Insomnia, nights that are too short, nightmares, daytime sleepiness… Millions of people suffer from sleep disorders around the world. If there are different treatments to remedy it, some try to fall asleep faster by listening to podcasts. A technique that is gaining more and more followers, according to a survey by Acast.
The Swedish platform surveyed* several hundred regular podcast listeners to find out their habits. Some 48% of respondents have already listened to one of these audio programs at bedtime, in the hope of falling asleep more easily. More than three quarters of them did it to relax, which could indirectly help them fall more easily into Morpheus’ arms.
Two groups of podcast listeners in bed
There are two groups of listeners who listen to podcasts as part of their evening routine:
- The first is made up of individuals who prefer programs on sleep and relaxation to fall asleep. They also sometimes listen to podcasts on health and well-being, or even audio dramas, to prepare for bedtime. Most of them are between 25 and 44 years old (78% of cases), and are male (55%);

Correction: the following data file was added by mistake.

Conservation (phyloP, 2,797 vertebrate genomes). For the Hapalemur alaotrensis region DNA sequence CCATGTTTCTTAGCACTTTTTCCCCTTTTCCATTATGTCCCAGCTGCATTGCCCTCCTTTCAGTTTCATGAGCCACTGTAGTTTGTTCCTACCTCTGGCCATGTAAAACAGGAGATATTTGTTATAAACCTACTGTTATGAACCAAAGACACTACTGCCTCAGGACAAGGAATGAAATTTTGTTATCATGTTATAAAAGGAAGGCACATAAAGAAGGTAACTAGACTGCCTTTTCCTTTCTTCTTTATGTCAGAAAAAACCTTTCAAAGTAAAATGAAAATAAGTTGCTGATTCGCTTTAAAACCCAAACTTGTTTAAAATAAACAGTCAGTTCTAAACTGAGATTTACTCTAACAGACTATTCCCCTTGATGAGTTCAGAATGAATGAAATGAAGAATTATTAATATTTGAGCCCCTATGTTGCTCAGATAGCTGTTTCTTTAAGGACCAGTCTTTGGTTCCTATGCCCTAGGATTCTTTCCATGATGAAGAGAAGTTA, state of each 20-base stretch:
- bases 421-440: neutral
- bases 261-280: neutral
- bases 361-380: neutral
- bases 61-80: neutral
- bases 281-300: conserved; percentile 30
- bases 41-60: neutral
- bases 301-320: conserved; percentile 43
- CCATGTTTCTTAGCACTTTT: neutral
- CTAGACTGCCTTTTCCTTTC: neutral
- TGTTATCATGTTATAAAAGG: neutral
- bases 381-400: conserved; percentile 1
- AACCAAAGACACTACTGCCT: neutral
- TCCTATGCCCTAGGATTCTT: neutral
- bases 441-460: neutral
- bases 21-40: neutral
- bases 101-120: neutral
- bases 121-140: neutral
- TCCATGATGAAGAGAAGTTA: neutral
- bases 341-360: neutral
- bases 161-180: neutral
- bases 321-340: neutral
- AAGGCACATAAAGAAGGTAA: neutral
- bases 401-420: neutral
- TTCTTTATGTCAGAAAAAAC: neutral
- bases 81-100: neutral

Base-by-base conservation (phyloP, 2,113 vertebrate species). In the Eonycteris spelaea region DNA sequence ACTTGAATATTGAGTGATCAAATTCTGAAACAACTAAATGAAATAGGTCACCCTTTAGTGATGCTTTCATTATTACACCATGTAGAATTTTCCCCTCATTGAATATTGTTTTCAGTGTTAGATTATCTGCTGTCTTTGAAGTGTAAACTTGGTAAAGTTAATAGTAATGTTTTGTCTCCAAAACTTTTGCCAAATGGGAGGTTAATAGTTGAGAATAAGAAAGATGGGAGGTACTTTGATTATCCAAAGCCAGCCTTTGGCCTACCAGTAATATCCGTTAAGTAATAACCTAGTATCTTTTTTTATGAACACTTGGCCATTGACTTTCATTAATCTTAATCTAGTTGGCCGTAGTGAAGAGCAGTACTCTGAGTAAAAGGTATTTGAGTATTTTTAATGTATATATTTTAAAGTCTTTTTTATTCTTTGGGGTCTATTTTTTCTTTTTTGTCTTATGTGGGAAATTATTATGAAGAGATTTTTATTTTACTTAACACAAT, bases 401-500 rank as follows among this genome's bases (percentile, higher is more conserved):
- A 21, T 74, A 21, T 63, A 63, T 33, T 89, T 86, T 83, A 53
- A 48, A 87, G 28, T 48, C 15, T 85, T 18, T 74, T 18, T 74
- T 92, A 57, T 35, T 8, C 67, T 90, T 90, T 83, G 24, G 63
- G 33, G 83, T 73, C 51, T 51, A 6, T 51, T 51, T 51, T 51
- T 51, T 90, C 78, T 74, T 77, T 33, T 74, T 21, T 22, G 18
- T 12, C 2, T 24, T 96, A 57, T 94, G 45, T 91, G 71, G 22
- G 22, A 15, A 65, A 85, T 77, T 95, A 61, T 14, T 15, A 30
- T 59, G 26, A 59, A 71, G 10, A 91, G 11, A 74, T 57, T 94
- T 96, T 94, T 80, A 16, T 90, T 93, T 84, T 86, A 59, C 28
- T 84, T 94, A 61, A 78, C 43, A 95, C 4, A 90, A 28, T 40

- The second includes listeners listening to the same type of podcasts during the day as in the evening. Their cute sin for sleeping? Comedies and true stories. The members of this cohort cover a greater demographic variety of age than those of the first group, even if 20% of them are under 25 years old.
Despite their differences, these podcast listeners have a lot in common when it comes to their nighttime ritual.
Delay sleep to hear the end of the story?
First, they slightly delay falling asleep to enjoy their evening podcast more. Indeed, they take, on average, ten minutes longer to fall asleep than those who do not listen to a podcast before bed. In detail, a third of evening podcast fans fall asleep in more than 30 minutes (compared to 14% for other listeners). This attitude is reminiscent of children who try to stay awake longer to enjoy the stories their parents read to them before bedtime.
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Highly focused listeners
Furthermore, people who listen to podcasts before going to sleep are much less likely to skip the ads they contain than those who listen to them during the day. Additionally, 54% of podcast listeners recalled an ad they heard the night before, before falling asleep. More than a third of them also made a purchase after hearing an advertising message while falling into the arms of Morpheus.
These statistics prove that when listening to podcasts in a calming environment, listeners are extremely focused on what they hear. Exciting news for advertisers.
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